The California Legislature’s latest attempt to saddle consumers into paying extra for plastic bags at the grocery store is facing formidable opposition.
SB 270 would ban the 100 percent recyclable, multi-use plastic retail bags while allowing grocers to charge and keep fees for paper and thicker plastic bags. Padilla and supporters call the current plastic grocery bags “single use.”
Ironically, SB 270 bans the currently used recyclable plastic bags and replaces them with heavier plastic bags, five times thicker. It is unclear in this legislation how a significantly thicker plastic bag is better for the environment.
This is faux environmentalism, and it hurts one of the few remaining manufacturing industries left in the state.
“SB 270 is perhaps the most flawed and intentionally misleading bill currently in front of the California legislature,” Lee Califf said in a press statement. Califf is the Executive Director of the American Progressive Bag Alliance. “We are running these new ads to encourage Californians to call their legislators in opposition to a bill that will kill manufacturing jobs and scam consumers so grocers can collect billions in bag fees from their customers, without providing any public benefit.”
Big lies about plastic bags
Plastic bags are not made of imported oil; they are made of ethane, which is a waste product extracted from domestically produced natural gas. If the ethane is not used to make plastic, it would need to be burned off, which would produce greenhouse gases. In addition to having many uses and being recyclable, plastic bags are an excellent use of a waste product.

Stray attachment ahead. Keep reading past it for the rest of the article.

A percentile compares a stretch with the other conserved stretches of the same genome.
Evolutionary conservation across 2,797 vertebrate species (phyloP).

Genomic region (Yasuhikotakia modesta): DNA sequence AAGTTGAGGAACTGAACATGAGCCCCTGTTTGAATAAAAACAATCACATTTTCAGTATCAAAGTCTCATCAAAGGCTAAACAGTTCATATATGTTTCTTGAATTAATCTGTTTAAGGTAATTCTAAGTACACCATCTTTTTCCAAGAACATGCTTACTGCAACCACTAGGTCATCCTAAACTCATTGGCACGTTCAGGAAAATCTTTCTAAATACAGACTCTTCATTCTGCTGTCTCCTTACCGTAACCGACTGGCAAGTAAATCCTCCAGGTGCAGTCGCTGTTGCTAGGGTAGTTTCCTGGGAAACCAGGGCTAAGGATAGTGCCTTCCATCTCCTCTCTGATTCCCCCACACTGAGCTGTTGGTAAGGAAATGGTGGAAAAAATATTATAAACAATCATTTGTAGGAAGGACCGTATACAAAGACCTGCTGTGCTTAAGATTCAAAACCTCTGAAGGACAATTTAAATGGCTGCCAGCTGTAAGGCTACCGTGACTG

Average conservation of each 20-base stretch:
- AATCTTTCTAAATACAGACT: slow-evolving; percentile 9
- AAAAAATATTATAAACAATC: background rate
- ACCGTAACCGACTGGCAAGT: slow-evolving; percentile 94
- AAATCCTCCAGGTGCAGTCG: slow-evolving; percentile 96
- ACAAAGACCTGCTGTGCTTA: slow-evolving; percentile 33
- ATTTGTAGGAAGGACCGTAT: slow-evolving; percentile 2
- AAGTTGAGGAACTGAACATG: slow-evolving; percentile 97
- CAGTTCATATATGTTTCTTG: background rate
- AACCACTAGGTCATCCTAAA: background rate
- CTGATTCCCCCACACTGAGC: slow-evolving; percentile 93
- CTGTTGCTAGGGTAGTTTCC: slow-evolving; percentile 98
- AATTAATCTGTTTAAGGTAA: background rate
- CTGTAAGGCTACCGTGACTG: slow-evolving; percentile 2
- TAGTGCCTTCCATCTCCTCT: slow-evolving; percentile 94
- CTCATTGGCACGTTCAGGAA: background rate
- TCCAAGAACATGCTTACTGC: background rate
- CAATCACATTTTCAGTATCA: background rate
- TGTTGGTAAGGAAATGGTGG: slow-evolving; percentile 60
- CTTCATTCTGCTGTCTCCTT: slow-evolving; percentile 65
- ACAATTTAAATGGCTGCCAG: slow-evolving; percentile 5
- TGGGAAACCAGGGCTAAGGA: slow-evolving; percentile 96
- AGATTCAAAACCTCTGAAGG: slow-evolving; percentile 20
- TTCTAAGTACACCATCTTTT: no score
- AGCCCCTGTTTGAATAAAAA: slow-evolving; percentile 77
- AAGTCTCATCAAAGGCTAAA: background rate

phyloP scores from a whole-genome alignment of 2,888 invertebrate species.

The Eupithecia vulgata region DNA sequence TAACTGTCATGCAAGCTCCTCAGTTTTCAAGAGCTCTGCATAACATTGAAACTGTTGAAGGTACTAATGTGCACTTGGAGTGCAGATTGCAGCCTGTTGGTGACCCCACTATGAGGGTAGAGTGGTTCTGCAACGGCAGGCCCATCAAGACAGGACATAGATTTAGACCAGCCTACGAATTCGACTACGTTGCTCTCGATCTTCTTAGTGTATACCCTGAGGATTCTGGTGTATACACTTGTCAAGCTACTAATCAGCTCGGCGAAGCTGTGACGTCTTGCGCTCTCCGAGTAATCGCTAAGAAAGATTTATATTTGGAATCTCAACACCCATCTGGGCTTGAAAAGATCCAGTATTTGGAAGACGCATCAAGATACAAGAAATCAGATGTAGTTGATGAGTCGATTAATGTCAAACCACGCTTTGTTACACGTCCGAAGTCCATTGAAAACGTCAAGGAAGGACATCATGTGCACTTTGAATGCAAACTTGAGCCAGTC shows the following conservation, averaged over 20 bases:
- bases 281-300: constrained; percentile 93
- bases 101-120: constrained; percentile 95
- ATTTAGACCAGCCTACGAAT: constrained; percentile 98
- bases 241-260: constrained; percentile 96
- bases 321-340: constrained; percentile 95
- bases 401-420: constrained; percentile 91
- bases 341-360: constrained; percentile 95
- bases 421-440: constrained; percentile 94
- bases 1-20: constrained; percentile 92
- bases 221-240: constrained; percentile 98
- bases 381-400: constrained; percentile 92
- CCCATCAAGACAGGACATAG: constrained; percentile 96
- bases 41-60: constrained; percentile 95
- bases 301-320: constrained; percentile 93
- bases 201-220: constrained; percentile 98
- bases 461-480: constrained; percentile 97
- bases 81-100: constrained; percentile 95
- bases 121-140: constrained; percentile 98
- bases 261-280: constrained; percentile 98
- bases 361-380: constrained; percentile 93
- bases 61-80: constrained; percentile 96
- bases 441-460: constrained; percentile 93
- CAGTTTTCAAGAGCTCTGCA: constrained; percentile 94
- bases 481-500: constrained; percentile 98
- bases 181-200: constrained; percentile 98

Good for business? Which business?
SB 270 claims it will prevent job losses at plastic bag factories by providing $2 million dollars in loans or grant money to “re-tool” operations, and “re-train” workers to make the thicker, more expensive plastic bags.
$2 million dollars is a drop in the bucket to large manufacturing operations, and will do little or nothing to protect the plastic bag industry from this strange business change. This part of the bill was clearly written by people unfamiliar with business operations.
“Clowns” and “Scam”
According to the press release, the first ad, “Clowns,” highlights the ridiculousness and environmental hypocrisy of SB 270.
The second ad, “Scam,” calls out SB 270 as a dirty deal between the bill’s supporters and the California Grocers Association, which has spent millions of dollars lobbying for bag ban bills because they will produce billions of dollars in new revenues for CGA’s members, the press statement said.
“Both ads reiterate the ‘money in, favors out’ culture of Sacramento politics and remind viewers that the bag fees they will have to pay under this legislation will not go to any public purpose, but are fully retained by grocers as revenue,” the press statement said. “The ads also emphasize the 2,000 California plastic bag manufacturing jobs that SB 270 threatens and urges viewers to contact their legislators and ask to them to vote ‘NO’ on the bill.”
The TV ads began airing in Sacramento Tuesday, August 5. See them below.
The American Progressive Bag Alliance was founded in 2005 to represent the United States’ plastic bag manufacturing and recycling sector, employing 30,800 workers in 349 communities across the nation. APBA promotes the responsible use, reuse, recycling and disposal of plastic bags and advocates for American-made plastic products as the best environmental choice at check out—for both retailers and consumers.